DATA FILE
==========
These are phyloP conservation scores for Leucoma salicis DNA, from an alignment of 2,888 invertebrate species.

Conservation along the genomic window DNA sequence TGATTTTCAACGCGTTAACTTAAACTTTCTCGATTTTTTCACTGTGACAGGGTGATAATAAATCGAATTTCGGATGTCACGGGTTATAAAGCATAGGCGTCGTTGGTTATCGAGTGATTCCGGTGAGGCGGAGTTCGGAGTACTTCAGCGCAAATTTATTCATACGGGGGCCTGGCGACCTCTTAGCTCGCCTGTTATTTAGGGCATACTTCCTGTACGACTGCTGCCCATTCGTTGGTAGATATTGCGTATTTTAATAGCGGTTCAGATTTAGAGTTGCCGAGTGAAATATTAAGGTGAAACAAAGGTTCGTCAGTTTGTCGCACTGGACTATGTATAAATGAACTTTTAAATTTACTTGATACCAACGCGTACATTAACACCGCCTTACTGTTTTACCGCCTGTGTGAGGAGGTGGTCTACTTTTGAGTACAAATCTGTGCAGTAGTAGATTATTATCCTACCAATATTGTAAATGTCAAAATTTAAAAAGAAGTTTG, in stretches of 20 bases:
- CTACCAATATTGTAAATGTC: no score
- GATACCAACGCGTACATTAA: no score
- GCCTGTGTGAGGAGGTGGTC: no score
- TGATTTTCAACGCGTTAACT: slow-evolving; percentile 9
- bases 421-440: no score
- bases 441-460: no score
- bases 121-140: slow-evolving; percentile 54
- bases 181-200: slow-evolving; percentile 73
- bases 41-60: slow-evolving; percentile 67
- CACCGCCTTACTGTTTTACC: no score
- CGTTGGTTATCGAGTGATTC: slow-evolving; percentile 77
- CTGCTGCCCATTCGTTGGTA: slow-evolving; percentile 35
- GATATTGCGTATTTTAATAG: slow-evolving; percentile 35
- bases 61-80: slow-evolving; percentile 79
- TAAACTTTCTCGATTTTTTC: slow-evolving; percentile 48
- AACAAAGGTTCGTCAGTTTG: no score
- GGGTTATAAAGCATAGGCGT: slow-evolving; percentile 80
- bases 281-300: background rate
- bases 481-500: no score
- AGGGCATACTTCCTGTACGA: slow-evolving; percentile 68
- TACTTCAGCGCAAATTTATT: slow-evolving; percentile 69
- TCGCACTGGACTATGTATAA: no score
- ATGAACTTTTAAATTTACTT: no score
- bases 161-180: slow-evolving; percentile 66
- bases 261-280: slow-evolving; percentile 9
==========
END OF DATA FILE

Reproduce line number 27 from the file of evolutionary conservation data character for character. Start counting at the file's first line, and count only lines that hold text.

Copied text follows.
- bases 261-280: slow-evolving; percentile 9